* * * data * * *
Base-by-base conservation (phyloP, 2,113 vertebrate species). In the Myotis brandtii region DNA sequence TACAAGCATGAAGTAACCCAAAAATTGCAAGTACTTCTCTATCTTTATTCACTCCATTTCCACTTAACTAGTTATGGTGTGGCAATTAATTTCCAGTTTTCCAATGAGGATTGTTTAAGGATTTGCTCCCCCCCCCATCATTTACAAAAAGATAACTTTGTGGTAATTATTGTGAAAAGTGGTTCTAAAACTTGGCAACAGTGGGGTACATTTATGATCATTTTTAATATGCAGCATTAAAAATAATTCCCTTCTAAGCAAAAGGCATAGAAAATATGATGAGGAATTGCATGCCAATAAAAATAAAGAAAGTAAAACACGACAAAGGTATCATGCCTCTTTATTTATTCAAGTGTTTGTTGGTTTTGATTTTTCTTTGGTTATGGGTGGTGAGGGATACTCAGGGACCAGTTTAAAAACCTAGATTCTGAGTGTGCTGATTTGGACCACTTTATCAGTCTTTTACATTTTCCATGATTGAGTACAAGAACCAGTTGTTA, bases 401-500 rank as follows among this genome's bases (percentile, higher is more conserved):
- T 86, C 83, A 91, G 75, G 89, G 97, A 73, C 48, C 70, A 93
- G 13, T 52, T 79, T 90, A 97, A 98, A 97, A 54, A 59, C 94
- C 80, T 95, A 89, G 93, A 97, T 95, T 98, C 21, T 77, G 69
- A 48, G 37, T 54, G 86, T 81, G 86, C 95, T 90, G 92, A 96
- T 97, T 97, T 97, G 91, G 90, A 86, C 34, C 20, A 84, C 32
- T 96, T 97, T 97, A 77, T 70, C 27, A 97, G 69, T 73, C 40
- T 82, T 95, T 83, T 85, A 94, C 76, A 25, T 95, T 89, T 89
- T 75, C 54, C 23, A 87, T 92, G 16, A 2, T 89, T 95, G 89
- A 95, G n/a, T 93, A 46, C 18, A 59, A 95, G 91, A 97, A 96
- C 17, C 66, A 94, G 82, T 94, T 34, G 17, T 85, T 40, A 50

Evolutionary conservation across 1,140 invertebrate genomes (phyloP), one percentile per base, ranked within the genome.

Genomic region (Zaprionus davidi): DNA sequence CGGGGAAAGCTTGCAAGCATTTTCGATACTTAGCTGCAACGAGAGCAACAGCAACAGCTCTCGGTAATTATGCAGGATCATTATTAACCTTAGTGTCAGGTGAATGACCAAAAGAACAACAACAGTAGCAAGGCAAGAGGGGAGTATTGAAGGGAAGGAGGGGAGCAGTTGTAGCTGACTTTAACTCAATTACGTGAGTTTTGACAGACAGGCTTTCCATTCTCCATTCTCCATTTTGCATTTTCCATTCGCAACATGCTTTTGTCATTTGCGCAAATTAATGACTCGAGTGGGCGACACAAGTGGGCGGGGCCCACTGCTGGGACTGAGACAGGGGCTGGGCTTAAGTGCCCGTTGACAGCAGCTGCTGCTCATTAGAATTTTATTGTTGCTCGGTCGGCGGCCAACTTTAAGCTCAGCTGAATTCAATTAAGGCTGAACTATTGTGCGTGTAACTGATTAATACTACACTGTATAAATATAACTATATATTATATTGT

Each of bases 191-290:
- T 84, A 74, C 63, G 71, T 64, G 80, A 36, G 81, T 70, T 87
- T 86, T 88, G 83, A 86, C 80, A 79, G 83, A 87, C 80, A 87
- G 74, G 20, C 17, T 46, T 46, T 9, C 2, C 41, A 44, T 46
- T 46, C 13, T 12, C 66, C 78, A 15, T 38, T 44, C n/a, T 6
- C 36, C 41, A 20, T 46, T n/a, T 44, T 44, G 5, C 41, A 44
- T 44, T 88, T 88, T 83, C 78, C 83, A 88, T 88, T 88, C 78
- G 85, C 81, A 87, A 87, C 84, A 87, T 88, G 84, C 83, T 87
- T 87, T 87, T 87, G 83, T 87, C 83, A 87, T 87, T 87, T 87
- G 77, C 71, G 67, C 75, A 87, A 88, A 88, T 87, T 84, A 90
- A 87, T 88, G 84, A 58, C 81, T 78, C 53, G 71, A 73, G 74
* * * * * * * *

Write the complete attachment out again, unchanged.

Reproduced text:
Base-by-base conservation (phyloP, 2,113 vertebrate species). In the Myotis brandtii region DNA sequence TACAAGCATGAAGTAACCCAAAAATTGCAAGTACTTCTCTATCTTTATTCACTCCATTTCCACTTAACTAGTTATGGTGTGGCAATTAATTTCCAGTTTTCCAATGAGGATTGTTTAAGGATTTGCTCCCCCCCCCATCATTTACAAAAAGATAACTTTGTGGTAATTATTGTGAAAAGTGGTTCTAAAACTTGGCAACAGTGGGGTACATTTATGATCATTTTTAATATGCAGCATTAAAAATAATTCCCTTCTAAGCAAAAGGCATAGAAAATATGATGAGGAATTGCATGCCAATAAAAATAAAGAAAGTAAAACACGACAAAGGTATCATGCCTCTTTATTTATTCAAGTGTTTGTTGGTTTTGATTTTTCTTTGGTTATGGGTGGTGAGGGATACTCAGGGACCAGTTTAAAAACCTAGATTCTGAGTGTGCTGATTTGGACCACTTTATCAGTCTTTTACATTTTCCATGATTGAGTACAAGAACCAGTTGTTA, bases 401-500 rank as follows among this genome's bases (percentile, higher is more conserved):
- T 86, C 83, A 91, G 75, G 89, G 97, A 73, C 48, C 70, A 93
- G 13, T 52, T 79, T 90, A 97, A 98, A 97, A 54, A 59, C 94
- C 80, T 95, A 89, G 93, A 97, T 95, T 98, C 21, T 77, G 69
- A 48, G 37, T 54, G 86, T 81, G 86, C 95, T 90, G 92, A 96
- T 97, T 97, T 97, G 91, G 90, A 86, C 34, C 20, A 84, C 32
- T 96, T 97, T 97, A 77, T 70, C 27, A 97, G 69, T 73, C 40
- T 82, T 95, T 83, T 85, A 94, C 76, A 25, T 95, T 89, T 89
- T 75, C 54, C 23, A 87, T 92, G 16, A 2, T 89, T 95, G 89
- A 95, G n/a, T 93, A 46, C 18, A 59, A 95, G 91, A 97, A 96
- C 17, C 66, A 94, G 82, T 94, T 34, G 17, T 85, T 40, A 50

Evolutionary conservation across 1,140 invertebrate genomes (phyloP), one percentile per base, ranked within the genome.

Genomic region (Zaprionus davidi): DNA sequence CGGGGAAAGCTTGCAAGCATTTTCGATACTTAGCTGCAACGAGAGCAACAGCAACAGCTCTCGGTAATTATGCAGGATCATTATTAACCTTAGTGTCAGGTGAATGACCAAAAGAACAACAACAGTAGCAAGGCAAGAGGGGAGTATTGAAGGGAAGGAGGGGAGCAGTTGTAGCTGACTTTAACTCAATTACGTGAGTTTTGACAGACAGGCTTTCCATTCTCCATTCTCCATTTTGCATTTTCCATTCGCAACATGCTTTTGTCATTTGCGCAAATTAATGACTCGAGTGGGCGACACAAGTGGGCGGGGCCCACTGCTGGGACTGAGACAGGGGCTGGGCTTAAGTGCCCGTTGACAGCAGCTGCTGCTCATTAGAATTTTATTGTTGCTCGGTCGGCGGCCAACTTTAAGCTCAGCTGAATTCAATTAAGGCTGAACTATTGTGCGTGTAACTGATTAATACTACACTGTATAAATATAACTATATATTATATTGT

Each of bases 191-290:
- T 84, A 74, C 63, G 71, T 64, G 80, A 36, G 81, T 70, T 87
- T 86, T 88, G 83, A 86, C 80, A 79, G 83, A 87, C 80, A 87
- G 74, G 20, C 17, T 46, T 46, T 9, C 2, C 41, A 44, T 46
- T 46, C 13, T 12, C 66, C 78, A 15, T 38, T 44, C n/a, T 6
- C 36, C 41, A 20, T 46, T n/a, T 44, T 44, G 5, C 41, A 44
- T 44, T 88, T 88, T 83, C 78, C 83, A 88, T 88, T 88, C 78
- G 85, C 81, A 87, A 87, C 84, A 87, T 88, G 84, C 83, T 87
- T 87, T 87, T 87, G 83, T 87, C 83, A 87, T 87, T 87, T 87
- G 77, C 71, G 67, C 75, A 87, A 88, A 88, T 87, T 84, A 90
- A 87, T 88, G 84, A 58, C 81, T 78, C 53, G 71, A 73, G 74